New and existing kitchens
Refurbishment and replacement of kitchen equipment
Natural resources, basic kitchen structure
Basic kitchen materials
Environmental targets
Kitchen service requirements
Sub-metering and service supplies
Drainage and kitchen waste removal
Energy controls
Appliance specification, fabrication specification and utensil specification
Warewashing, Dishwashers and Glasswashers
Cooking appliance selection
Water temperature, taps, faucets and water saving controls
Kitchen layout
Installation, commissioning, handover and feedback
Documenting the kitchen
Managing the building
Maintenance & energy efficiency
Operational checklists
Energy audits and surveys
Energy and water benchmarking
Energy benchmarks

The CIBSE Guide on Energy Efficiency in Commercial Kitchens TM50:2009 has been prepared by CIBSE and the Catering For a Sustainable Future Group (CSFG,) which is a sub-committee of CEDA (Catering Equipment Distributors Association,) CESA (Catering Equipment Suppliers Association,) and FCSI (Foodservice Consultants Society International) for publication in July 2009.

Please take a look at case studies were TM 50 Has been applied to learn more:

Cadbury World
Kidderminster Academy
Dawnay Arms



“If I’ve got customers waiting and 20 mains to get out in the next five minutes, the last thing I want to think about is sustainability…”

Rising fuel and water costs are changing the catering landscape forever, so reducing consumption must be integral to your sustainability strategy both from a cost and from an environmental perspective. It’s common sense! (See our Quick Sustainability Checklist at the foot of the page).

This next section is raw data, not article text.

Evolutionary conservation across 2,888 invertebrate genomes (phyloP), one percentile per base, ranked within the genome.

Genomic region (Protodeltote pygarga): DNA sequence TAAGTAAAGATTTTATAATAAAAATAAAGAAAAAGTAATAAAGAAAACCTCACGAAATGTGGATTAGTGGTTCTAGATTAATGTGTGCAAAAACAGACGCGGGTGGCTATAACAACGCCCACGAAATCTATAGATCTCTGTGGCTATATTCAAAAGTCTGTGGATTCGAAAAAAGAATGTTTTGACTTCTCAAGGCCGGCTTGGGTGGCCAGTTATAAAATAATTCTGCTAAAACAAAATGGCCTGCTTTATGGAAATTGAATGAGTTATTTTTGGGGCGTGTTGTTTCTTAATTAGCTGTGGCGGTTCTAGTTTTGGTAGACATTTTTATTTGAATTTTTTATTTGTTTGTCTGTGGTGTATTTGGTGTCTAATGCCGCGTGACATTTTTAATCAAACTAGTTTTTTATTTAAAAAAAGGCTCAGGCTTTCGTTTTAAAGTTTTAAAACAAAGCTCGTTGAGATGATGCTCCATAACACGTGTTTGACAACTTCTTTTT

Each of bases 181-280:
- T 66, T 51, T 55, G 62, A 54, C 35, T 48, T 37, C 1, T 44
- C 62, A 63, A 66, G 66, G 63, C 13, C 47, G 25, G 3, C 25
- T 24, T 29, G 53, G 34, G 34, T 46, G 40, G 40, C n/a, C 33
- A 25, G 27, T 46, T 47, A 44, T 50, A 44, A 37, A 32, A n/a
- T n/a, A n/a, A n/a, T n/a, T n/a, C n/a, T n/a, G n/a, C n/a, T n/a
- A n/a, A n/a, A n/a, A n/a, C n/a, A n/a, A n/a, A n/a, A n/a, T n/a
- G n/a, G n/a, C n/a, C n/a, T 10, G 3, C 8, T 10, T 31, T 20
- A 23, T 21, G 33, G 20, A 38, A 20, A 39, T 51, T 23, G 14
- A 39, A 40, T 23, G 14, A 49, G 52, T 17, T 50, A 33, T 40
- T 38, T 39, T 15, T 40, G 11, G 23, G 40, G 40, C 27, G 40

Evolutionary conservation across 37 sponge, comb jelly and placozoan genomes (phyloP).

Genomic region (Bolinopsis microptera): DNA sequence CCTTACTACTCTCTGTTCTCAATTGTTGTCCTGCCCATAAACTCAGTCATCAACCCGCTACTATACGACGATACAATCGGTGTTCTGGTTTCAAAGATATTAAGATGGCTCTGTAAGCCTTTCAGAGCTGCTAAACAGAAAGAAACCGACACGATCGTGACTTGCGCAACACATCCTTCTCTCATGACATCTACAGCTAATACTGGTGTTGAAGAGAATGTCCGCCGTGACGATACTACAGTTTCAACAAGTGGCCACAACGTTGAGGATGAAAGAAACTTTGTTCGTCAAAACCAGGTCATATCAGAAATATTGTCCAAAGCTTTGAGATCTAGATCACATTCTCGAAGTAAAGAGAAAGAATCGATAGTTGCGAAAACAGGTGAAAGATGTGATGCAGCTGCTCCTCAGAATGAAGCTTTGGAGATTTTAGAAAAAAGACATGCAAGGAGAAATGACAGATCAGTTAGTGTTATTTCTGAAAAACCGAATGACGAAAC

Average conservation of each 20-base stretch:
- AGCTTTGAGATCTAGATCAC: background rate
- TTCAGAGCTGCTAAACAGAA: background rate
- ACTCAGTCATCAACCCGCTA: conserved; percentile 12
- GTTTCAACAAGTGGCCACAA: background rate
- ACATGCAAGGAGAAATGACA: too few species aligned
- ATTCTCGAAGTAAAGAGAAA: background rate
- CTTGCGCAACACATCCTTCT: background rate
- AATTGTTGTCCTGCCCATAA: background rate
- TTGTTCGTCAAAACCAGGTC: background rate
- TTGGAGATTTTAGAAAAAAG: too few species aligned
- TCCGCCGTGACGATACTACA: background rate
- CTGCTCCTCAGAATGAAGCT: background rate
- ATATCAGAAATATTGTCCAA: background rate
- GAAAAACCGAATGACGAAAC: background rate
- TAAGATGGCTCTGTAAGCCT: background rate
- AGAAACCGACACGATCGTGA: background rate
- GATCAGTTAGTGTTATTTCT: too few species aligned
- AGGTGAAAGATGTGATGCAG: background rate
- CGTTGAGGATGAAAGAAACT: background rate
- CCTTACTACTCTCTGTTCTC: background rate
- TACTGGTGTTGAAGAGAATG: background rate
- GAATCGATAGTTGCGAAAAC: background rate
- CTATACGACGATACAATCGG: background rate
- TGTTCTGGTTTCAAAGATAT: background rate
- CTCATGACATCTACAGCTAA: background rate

Another question that must be asked is ‘Why bother’? It is highly likely that the government will use a stick rather than a carrot to encourage us to reduce emissions. And catering, as a high energy user, will be singled out for attention sooner rather than later. But if the industry can demonstrate that it is tackling this issue, we are less likely to get clobbered by an inappropriately big stick, most likely a doubling or trebling of our energy costs.

Put simply, saving energy and other natural resources will save you money!  So what can caterers do to help save the planet and how can WE help?

The main focus in sustainability calculations relates to ‘carbon emissions’. By its very nature catering uses lots of energy, so how can we embrace the concept of ‘Sustainability’ without compromising the business?


New catering equipment is generally much more energy efficient than older items. However, most caterers won’t want to change older equipment whilst it still has plenty of life in it.  Nor do they need to, as there are ways that caterers can reduce their energy consumption without changing equipment.


What could be simpler than choosing a new combination oven? All the big name manufacturers make combis, so it should be easy to compare the different makes to find out what it will cost me to run the thing over 10 years? And the same goes for fryers…right?

Sadly, no such luck. Some combi makers have been very good at disguising their performance; others are much better at providing water and energy usage information – but their test data might be completely unrealistic for your cooking scenario and your menu.

The same can almost be said for fryers. You can easily find out how many chips they’ll claim to cook in an hour, but how much oil will they consume or waste doing it? Over the life of your fryer, you will spend 10 or maybe even 20 times the price of the fryer on replacement oil, so saving 5% adds up to big money and lots of energy saved!